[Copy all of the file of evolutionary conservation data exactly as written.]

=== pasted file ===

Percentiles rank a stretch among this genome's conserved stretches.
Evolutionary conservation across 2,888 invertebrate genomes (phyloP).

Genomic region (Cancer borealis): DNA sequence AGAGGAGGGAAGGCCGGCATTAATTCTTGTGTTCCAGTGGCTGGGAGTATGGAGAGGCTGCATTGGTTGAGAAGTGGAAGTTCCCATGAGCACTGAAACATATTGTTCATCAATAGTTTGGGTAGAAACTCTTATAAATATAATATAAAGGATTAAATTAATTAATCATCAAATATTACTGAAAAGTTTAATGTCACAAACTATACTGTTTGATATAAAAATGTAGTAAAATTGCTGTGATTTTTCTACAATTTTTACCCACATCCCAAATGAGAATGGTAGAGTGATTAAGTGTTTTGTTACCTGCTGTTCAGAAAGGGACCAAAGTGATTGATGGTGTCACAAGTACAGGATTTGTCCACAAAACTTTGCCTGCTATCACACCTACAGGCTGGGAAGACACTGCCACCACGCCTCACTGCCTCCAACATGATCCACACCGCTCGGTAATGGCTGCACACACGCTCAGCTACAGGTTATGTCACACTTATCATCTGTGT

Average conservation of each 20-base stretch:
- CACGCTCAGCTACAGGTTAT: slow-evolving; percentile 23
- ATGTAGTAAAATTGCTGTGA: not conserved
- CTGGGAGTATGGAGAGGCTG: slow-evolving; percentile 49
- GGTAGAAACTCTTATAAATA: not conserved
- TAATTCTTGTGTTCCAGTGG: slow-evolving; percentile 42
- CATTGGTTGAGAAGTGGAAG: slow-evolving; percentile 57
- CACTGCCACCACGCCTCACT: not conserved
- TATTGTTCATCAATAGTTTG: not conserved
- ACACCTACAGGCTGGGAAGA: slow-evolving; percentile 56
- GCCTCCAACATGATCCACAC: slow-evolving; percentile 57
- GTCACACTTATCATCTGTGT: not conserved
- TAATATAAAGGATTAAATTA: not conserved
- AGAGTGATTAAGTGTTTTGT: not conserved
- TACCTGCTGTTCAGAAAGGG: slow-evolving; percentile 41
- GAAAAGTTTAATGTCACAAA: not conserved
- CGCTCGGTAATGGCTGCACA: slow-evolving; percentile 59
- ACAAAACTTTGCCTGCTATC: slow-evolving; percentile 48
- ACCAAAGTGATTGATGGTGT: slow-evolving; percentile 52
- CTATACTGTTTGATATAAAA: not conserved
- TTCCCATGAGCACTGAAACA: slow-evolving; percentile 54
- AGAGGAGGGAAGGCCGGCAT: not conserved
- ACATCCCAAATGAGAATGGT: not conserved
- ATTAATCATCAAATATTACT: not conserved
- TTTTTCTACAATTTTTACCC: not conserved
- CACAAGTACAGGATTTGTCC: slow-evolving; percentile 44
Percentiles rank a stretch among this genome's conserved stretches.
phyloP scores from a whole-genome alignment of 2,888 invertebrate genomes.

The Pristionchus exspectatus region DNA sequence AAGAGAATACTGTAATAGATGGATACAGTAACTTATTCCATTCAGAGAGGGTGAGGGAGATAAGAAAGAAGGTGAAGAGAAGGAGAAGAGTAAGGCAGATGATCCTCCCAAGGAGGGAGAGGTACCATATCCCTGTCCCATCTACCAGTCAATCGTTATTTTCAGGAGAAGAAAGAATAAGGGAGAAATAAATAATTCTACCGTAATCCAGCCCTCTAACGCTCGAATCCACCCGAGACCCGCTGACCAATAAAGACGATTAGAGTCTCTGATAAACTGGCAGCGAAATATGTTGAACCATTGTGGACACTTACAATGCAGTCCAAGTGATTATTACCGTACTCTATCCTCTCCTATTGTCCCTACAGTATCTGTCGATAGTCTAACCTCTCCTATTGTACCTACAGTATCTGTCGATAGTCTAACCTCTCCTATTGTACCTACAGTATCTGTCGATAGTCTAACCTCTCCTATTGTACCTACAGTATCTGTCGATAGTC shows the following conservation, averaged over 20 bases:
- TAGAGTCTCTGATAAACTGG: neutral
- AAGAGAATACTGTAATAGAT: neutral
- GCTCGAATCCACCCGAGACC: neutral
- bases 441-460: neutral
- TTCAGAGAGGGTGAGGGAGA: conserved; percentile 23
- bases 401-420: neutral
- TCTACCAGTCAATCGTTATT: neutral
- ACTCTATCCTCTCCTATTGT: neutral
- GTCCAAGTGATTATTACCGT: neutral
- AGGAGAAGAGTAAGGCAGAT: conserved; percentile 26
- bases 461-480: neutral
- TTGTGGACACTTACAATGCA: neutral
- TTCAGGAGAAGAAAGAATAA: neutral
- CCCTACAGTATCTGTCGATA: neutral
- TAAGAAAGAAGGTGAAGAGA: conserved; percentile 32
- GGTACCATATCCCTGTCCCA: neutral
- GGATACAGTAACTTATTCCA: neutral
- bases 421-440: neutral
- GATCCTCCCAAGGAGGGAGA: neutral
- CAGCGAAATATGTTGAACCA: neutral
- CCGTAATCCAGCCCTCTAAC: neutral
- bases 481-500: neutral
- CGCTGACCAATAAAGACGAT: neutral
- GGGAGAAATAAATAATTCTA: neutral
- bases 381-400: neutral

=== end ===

Percentiles rank a stretch among this genome's conserved stretches.
Evolutionary conservation across 2,888 invertebrate genomes (phyloP).

Genomic region (Cancer borealis): DNA sequence AGAGGAGGGAAGGCCGGCATTAATTCTTGTGTTCCAGTGGCTGGGAGTATGGAGAGGCTGCATTGGTTGAGAAGTGGAAGTTCCCATGAGCACTGAAACATATTGTTCATCAATAGTTTGGGTAGAAACTCTTATAAATATAATATAAAGGATTAAATTAATTAATCATCAAATATTACTGAAAAGTTTAATGTCACAAACTATACTGTTTGATATAAAAATGTAGTAAAATTGCTGTGATTTTTCTACAATTTTTACCCACATCCCAAATGAGAATGGTAGAGTGATTAAGTGTTTTGTTACCTGCTGTTCAGAAAGGGACCAAAGTGATTGATGGTGTCACAAGTACAGGATTTGTCCACAAAACTTTGCCTGCTATCACACCTACAGGCTGGGAAGACACTGCCACCACGCCTCACTGCCTCCAACATGATCCACACCGCTCGGTAATGGCTGCACACACGCTCAGCTACAGGTTATGTCACACTTATCATCTGTGT

Average conservation of each 20-base stretch:
- CACGCTCAGCTACAGGTTAT: slow-evolving; percentile 23
- ATGTAGTAAAATTGCTGTGA: not conserved
- CTGGGAGTATGGAGAGGCTG: slow-evolving; percentile 49
- GGTAGAAACTCTTATAAATA: not conserved
- TAATTCTTGTGTTCCAGTGG: slow-evolving; percentile 42
- CATTGGTTGAGAAGTGGAAG: slow-evolving; percentile 57
- CACTGCCACCACGCCTCACT: not conserved
- TATTGTTCATCAATAGTTTG: not conserved
- ACACCTACAGGCTGGGAAGA: slow-evolving; percentile 56
- GCCTCCAACATGATCCACAC: slow-evolving; percentile 57
- GTCACACTTATCATCTGTGT: not conserved
- TAATATAAAGGATTAAATTA: not conserved
- AGAGTGATTAAGTGTTTTGT: not conserved
- TACCTGCTGTTCAGAAAGGG: slow-evolving; percentile 41
- GAAAAGTTTAATGTCACAAA: not conserved
- CGCTCGGTAATGGCTGCACA: slow-evolving; percentile 59
- ACAAAACTTTGCCTGCTATC: slow-evolving; percentile 48
- ACCAAAGTGATTGATGGTGT: slow-evolving; percentile 52
- CTATACTGTTTGATATAAAA: not conserved
- TTCCCATGAGCACTGAAACA: slow-evolving; percentile 54
- AGAGGAGGGAAGGCCGGCAT: not conserved
- ACATCCCAAATGAGAATGGT: not conserved
- ATTAATCATCAAATATTACT: not conserved
- TTTTTCTACAATTTTTACCC: not conserved
- CACAAGTACAGGATTTGTCC: slow-evolving; percentile 44
Percentiles rank a stretch among this genome's conserved stretches.
phyloP scores from a whole-genome alignment of 2,888 invertebrate genomes.

The Pristionchus exspectatus region DNA sequence AAGAGAATACTGTAATAGATGGATACAGTAACTTATTCCATTCAGAGAGGGTGAGGGAGATAAGAAAGAAGGTGAAGAGAAGGAGAAGAGTAAGGCAGATGATCCTCCCAAGGAGGGAGAGGTACCATATCCCTGTCCCATCTACCAGTCAATCGTTATTTTCAGGAGAAGAAAGAATAAGGGAGAAATAAATAATTCTACCGTAATCCAGCCCTCTAACGCTCGAATCCACCCGAGACCCGCTGACCAATAAAGACGATTAGAGTCTCTGATAAACTGGCAGCGAAATATGTTGAACCATTGTGGACACTTACAATGCAGTCCAAGTGATTATTACCGTACTCTATCCTCTCCTATTGTCCCTACAGTATCTGTCGATAGTCTAACCTCTCCTATTGTACCTACAGTATCTGTCGATAGTCTAACCTCTCCTATTGTACCTACAGTATCTGTCGATAGTCTAACCTCTCCTATTGTACCTACAGTATCTGTCGATAGTC shows the following conservation, averaged over 20 bases:
- TAGAGTCTCTGATAAACTGG: neutral
- AAGAGAATACTGTAATAGAT: neutral
- GCTCGAATCCACCCGAGACC: neutral
- bases 441-460: neutral
- TTCAGAGAGGGTGAGGGAGA: conserved; percentile 23
- bases 401-420: neutral
- TCTACCAGTCAATCGTTATT: neutral
- ACTCTATCCTCTCCTATTGT: neutral
- GTCCAAGTGATTATTACCGT: neutral
- AGGAGAAGAGTAAGGCAGAT: conserved; percentile 26
- bases 461-480: neutral
- TTGTGGACACTTACAATGCA: neutral
- TTCAGGAGAAGAAAGAATAA: neutral
- CCCTACAGTATCTGTCGATA: neutral
- TAAGAAAGAAGGTGAAGAGA: conserved; percentile 32
- GGTACCATATCCCTGTCCCA: neutral
- GGATACAGTAACTTATTCCA: neutral
- bases 421-440: neutral
- GATCCTCCCAAGGAGGGAGA: neutral
- CAGCGAAATATGTTGAACCA: neutral
- CCGTAATCCAGCCCTCTAAC: neutral
- bases 481-500: neutral
- CGCTGACCAATAAAGACGAT: neutral
- GGGAGAAATAAATAATTCTA: neutral
- bases 381-400: neutral